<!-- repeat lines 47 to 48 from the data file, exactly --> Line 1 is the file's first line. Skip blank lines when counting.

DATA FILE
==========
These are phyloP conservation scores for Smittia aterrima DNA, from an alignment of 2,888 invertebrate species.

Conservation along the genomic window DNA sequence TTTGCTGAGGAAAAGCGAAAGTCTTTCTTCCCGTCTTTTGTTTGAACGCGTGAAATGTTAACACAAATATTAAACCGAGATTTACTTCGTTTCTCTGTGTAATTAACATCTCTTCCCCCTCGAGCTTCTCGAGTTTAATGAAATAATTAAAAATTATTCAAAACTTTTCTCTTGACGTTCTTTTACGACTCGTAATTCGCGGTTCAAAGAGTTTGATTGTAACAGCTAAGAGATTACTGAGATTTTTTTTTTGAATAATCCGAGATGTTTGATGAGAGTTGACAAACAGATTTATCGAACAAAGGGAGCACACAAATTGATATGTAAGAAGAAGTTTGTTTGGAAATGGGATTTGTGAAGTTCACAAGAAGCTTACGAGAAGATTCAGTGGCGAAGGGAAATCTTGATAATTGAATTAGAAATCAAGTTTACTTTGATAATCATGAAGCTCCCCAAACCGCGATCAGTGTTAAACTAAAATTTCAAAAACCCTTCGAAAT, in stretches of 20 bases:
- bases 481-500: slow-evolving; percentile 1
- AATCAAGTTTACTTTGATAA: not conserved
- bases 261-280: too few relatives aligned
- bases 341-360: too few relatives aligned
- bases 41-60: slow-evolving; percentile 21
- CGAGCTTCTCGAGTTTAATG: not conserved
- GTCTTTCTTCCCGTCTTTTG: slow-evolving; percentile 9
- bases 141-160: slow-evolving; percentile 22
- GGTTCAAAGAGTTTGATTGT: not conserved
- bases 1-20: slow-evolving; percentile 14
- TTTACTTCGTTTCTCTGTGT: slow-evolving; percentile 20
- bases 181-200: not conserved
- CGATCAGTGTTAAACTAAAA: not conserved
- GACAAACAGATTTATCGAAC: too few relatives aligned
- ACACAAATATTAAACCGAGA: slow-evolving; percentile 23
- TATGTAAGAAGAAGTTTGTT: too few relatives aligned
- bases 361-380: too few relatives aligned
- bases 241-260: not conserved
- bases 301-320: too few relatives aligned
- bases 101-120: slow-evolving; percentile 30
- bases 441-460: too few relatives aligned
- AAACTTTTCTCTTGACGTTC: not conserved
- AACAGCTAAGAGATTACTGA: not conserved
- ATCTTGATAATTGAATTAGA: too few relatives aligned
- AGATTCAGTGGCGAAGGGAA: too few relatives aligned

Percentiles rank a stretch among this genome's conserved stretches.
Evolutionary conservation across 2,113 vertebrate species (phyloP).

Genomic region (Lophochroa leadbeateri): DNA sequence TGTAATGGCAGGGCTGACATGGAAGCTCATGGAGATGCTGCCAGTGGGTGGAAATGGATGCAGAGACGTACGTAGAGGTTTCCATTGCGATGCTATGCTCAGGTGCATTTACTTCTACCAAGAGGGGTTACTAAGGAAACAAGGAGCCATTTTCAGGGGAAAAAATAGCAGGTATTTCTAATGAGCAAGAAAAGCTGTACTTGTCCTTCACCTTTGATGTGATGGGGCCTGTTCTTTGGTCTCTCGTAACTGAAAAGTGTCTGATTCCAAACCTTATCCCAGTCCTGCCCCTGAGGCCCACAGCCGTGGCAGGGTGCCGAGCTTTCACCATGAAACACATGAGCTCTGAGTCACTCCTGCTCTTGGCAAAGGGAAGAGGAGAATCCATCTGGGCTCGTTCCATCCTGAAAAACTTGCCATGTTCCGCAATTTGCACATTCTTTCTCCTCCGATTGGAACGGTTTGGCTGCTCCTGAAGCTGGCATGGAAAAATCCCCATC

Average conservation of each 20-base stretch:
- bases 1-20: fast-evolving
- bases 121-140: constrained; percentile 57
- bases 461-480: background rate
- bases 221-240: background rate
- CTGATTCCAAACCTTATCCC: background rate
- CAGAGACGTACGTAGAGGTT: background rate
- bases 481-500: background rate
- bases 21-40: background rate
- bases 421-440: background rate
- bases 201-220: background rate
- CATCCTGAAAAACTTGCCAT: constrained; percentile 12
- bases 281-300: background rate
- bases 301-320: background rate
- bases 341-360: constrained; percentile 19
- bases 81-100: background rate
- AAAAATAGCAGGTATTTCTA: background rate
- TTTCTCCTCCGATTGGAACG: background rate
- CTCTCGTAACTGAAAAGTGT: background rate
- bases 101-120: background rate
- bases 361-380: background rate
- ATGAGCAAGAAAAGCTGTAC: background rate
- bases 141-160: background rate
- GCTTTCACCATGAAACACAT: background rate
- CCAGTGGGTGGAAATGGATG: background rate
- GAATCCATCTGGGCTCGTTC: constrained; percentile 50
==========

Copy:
- AAAAATAGCAGGTATTTCTA: background rate
- TTTCTCCTCCGATTGGAACG: background rate